Which brings me to my FAB voice:
My nasally voice does not fit well with others. On this song again, I wanted massive. Like a cheerleading squad! That was the TICKET! I like those. Kim Janes came in and doubled my already doubled tracks. Then she added harmonies on that. We wound up with 9 tracks of vocals. (We blended so well, we decided to be a cyber-band.) Not one was autotuned. (Yay! MUSIC PEOPLE TEAM!) I wanted a natural sound. She made it all come alive and I got the sound I was hearing in my head. Thus, The Inked UP Eighty-Ones was born. There’s will be more music from Kim and I in the future. A collection of singles that builds and builds, so don’t expect the same thing over and over. Each one will be different. Thanks for listening. Doing this live? It’s possible. We could sing and play it.
An album needs a title. A title needs an album? Why, yes and no. No and yes. Yep. OK. Let’s Active! Let’s play! Infrablab? Well. I’ll get to that in sec. I’ll go through some of the failed titles. I’m my own worst critic, so anything harsh anyone has to say about my work, I’ve already done it for you and it’s quite caustic and demoralizing and enables me to continue with a smile. Weird huh? Kinda gives me ammo. Weird again. Some failed titles (seriously):
ABCDE (Pronounced AB-SUH_DEE) Since I was composing around improvisations there would be no real AABA form. Henceforth, hereafter, ABCDE.
THE CHRONICLES OF FUKAZAWA BOOK I
MUSIC SARAH PALIN WOULD HATE
TWO FRIENDS (lame)
FUN CATCHY POP TUNES ABOUT HOT COUGAR MILFS
THIS PART OF THE DARKNESS (good one)
UKUSOKBYME (good one)
INFRABLAB (da winna!)
Infra: meaning BELOW.
Older guys may remember a button called “infrasonic” on some old stereo receivers. It filtered out excess rumble from the electro-mechanical sound reproduction from the phono cartridge and needle.
Blab: Do I really need to define this?
That word popped into my head while I was trying to remember, a certain photo editing program I liked many years back. I was recalling a lizard on the logo and that it started with an “I”. (It was Irfanview). So, in my mind I was thinking of , igstibbit, ignoofer, infrastump, etc. Then I thought of the annoying robot on the Jetsons called Uniblab and that went into Infrablab and all of a sudden I was laughing out loud. Alone. There it was, simple as that. But, we are two bass players yes? Infra. We chat on the musical yes? Blab. And I think it’s funny and doesn’t take itself to seriously. I suppose, I should be Mr. Serious all the time. Nah.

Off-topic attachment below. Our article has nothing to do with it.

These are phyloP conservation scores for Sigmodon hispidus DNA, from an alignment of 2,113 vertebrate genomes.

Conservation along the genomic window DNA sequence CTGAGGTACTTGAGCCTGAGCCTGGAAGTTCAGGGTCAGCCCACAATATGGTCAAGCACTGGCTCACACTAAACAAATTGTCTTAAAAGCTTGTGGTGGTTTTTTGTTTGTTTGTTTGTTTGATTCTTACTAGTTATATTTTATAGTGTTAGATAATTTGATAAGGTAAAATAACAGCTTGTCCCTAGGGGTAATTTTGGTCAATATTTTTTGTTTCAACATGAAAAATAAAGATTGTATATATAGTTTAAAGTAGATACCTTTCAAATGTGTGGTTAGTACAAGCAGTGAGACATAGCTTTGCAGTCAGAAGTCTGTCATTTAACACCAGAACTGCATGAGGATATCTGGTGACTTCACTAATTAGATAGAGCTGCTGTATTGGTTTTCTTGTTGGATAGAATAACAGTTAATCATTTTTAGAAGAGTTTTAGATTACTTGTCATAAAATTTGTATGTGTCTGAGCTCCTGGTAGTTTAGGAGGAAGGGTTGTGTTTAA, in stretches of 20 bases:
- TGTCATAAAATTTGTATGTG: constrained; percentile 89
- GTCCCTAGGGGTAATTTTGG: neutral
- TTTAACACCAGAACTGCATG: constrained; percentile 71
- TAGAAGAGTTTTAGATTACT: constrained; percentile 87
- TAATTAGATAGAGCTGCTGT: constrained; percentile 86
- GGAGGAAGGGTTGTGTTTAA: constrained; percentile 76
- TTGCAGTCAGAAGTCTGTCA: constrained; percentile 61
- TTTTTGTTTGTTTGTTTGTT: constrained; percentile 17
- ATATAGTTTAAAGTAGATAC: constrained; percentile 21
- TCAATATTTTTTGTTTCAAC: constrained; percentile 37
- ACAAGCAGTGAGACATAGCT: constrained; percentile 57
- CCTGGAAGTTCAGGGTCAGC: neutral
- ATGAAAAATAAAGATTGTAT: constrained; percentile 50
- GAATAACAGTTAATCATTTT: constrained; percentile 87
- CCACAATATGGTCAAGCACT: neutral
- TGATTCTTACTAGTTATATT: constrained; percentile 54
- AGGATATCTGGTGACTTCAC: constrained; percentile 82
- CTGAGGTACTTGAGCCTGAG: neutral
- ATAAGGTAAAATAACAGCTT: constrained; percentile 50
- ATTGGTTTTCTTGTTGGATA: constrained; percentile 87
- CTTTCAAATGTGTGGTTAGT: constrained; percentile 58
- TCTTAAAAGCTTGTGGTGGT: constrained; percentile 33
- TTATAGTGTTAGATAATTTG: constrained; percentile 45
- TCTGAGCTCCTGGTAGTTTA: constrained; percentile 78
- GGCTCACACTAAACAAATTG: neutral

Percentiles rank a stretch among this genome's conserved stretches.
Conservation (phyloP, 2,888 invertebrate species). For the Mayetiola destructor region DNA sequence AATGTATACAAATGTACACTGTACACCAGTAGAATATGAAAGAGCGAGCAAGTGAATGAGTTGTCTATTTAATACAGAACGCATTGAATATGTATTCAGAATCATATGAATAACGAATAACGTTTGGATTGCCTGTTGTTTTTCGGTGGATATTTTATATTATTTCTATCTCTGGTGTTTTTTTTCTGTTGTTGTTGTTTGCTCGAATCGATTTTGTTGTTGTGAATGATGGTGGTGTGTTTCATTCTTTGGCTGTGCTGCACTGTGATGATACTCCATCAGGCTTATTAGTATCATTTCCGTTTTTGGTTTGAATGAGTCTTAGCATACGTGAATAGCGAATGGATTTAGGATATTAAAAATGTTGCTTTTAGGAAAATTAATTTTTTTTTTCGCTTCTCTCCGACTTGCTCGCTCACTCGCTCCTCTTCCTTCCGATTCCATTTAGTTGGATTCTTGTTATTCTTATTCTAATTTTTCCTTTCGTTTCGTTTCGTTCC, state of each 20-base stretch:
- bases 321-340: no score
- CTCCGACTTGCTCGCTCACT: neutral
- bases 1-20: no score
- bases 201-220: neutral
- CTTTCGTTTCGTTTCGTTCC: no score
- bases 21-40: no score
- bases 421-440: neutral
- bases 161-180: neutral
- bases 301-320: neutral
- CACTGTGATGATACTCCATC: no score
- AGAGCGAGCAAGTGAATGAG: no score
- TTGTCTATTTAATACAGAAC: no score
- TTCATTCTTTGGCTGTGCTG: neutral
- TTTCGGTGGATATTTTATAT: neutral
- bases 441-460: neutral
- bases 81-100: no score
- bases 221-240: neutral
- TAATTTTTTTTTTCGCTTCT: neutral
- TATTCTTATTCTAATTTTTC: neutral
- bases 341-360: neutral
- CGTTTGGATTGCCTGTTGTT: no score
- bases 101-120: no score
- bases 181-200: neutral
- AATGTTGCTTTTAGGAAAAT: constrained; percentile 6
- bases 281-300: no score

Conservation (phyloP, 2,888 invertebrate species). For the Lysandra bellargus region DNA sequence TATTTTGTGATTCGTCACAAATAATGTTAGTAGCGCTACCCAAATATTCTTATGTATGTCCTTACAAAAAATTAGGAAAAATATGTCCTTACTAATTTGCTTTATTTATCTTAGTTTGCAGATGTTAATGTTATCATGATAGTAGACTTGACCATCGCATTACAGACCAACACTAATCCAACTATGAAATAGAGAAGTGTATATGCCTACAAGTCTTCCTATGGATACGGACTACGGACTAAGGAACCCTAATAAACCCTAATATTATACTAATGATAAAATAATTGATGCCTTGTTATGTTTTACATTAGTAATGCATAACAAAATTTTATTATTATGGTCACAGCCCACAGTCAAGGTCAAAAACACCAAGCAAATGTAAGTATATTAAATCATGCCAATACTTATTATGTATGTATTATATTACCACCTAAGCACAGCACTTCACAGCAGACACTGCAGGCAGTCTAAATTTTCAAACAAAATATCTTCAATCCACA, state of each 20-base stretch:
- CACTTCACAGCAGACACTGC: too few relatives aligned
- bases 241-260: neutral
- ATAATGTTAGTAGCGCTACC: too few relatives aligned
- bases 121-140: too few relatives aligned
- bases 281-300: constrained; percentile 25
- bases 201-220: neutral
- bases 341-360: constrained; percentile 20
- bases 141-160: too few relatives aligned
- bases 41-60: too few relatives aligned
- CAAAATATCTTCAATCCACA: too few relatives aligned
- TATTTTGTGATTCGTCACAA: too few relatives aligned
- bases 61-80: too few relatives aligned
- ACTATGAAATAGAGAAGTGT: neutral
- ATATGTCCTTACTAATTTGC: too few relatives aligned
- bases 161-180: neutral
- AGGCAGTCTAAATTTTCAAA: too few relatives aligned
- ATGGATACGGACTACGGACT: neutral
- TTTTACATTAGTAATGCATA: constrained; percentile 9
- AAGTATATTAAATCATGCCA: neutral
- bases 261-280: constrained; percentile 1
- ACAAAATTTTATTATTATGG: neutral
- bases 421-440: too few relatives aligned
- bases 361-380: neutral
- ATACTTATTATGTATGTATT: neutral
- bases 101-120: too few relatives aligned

Steve’s part was actually recorded at my house in 2007. He laid down tracks on a sketch I had. He actually played like 6. I took two. I had to leave some room for me in places. Natch. I chopped up a few licks from one of his solos to make a nice melody. I also found a snippet to make an intro lick to introduce solo sections. The beginning, I made a homage to our 80s upbringings. I made a synth patch using some PPG WAV samples I had. Think Tears for Fears. I ran my trusty battered Alembic ERB boosted by a PsionicAudio Triad 1 pedal into a THD guitar amp for the leads. I stepped down the gain of that amp, using a 12AT7 tube in the boost section that was liberated from an old Philco radio. (That’s for the amp geeks) The fretless items on my part were my trusty Alembic fretless. (for the bass geeks) Steve’s solos were not edited per se in any way but for length. They are as they were played. The ending solo on Steve’s part, I did assemble a “opening” melody for the sake of flow. (There’s that but the SOLO is what he played.) If that tune flows at all, which is why it’s called Doors. At the end it all slams shut.